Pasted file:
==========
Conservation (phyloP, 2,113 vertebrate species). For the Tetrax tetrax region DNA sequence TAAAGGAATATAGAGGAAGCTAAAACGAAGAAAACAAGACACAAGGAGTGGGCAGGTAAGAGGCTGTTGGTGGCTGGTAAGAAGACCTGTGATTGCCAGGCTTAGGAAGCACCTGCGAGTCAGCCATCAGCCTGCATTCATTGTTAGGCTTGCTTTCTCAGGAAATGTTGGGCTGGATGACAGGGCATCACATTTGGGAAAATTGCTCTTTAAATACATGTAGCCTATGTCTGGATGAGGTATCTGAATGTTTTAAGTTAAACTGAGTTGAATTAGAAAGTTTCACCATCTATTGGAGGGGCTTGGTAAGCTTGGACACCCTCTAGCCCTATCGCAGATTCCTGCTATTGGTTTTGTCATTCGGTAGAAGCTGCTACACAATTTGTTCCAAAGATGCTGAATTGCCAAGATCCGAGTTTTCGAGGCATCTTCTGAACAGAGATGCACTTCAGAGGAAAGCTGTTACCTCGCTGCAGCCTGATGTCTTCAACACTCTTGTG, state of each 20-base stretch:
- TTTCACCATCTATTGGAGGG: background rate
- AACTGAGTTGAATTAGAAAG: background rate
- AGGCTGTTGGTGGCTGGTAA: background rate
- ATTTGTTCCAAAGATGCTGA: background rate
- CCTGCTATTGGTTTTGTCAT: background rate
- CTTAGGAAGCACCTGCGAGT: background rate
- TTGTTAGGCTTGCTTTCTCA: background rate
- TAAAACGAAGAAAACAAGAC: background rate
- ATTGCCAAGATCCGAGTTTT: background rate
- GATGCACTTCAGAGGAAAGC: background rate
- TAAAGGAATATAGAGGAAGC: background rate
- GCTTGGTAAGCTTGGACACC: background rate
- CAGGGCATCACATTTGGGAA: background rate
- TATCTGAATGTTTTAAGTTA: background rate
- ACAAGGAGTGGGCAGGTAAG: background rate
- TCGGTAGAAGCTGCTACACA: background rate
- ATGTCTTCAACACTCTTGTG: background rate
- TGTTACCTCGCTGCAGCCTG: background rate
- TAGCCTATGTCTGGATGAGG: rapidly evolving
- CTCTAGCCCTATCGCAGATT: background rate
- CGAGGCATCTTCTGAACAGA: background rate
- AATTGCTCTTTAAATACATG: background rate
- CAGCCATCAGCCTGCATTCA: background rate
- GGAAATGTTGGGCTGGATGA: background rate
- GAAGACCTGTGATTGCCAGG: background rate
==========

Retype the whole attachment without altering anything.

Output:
Conservation (phyloP, 2,113 vertebrate species). For the Tetrax tetrax region DNA sequence TAAAGGAATATAGAGGAAGCTAAAACGAAGAAAACAAGACACAAGGAGTGGGCAGGTAAGAGGCTGTTGGTGGCTGGTAAGAAGACCTGTGATTGCCAGGCTTAGGAAGCACCTGCGAGTCAGCCATCAGCCTGCATTCATTGTTAGGCTTGCTTTCTCAGGAAATGTTGGGCTGGATGACAGGGCATCACATTTGGGAAAATTGCTCTTTAAATACATGTAGCCTATGTCTGGATGAGGTATCTGAATGTTTTAAGTTAAACTGAGTTGAATTAGAAAGTTTCACCATCTATTGGAGGGGCTTGGTAAGCTTGGACACCCTCTAGCCCTATCGCAGATTCCTGCTATTGGTTTTGTCATTCGGTAGAAGCTGCTACACAATTTGTTCCAAAGATGCTGAATTGCCAAGATCCGAGTTTTCGAGGCATCTTCTGAACAGAGATGCACTTCAGAGGAAAGCTGTTACCTCGCTGCAGCCTGATGTCTTCAACACTCTTGTG, state of each 20-base stretch:
- TTTCACCATCTATTGGAGGG: background rate
- AACTGAGTTGAATTAGAAAG: background rate
- AGGCTGTTGGTGGCTGGTAA: background rate
- ATTTGTTCCAAAGATGCTGA: background rate
- CCTGCTATTGGTTTTGTCAT: background rate
- CTTAGGAAGCACCTGCGAGT: background rate
- TTGTTAGGCTTGCTTTCTCA: background rate
- TAAAACGAAGAAAACAAGAC: background rate
- ATTGCCAAGATCCGAGTTTT: background rate
- GATGCACTTCAGAGGAAAGC: background rate
- TAAAGGAATATAGAGGAAGC: background rate
- GCTTGGTAAGCTTGGACACC: background rate
- CAGGGCATCACATTTGGGAA: background rate
- TATCTGAATGTTTTAAGTTA: background rate
- ACAAGGAGTGGGCAGGTAAG: background rate
- TCGGTAGAAGCTGCTACACA: background rate
- ATGTCTTCAACACTCTTGTG: background rate
- TGTTACCTCGCTGCAGCCTG: background rate
- TAGCCTATGTCTGGATGAGG: rapidly evolving
- CTCTAGCCCTATCGCAGATT: background rate
- CGAGGCATCTTCTGAACAGA: background rate
- AATTGCTCTTTAAATACATG: background rate
- CAGCCATCAGCCTGCATTCA: background rate
- GGAAATGTTGGGCTGGATGA: background rate
- GAAGACCTGTGATTGCCAGG: background rate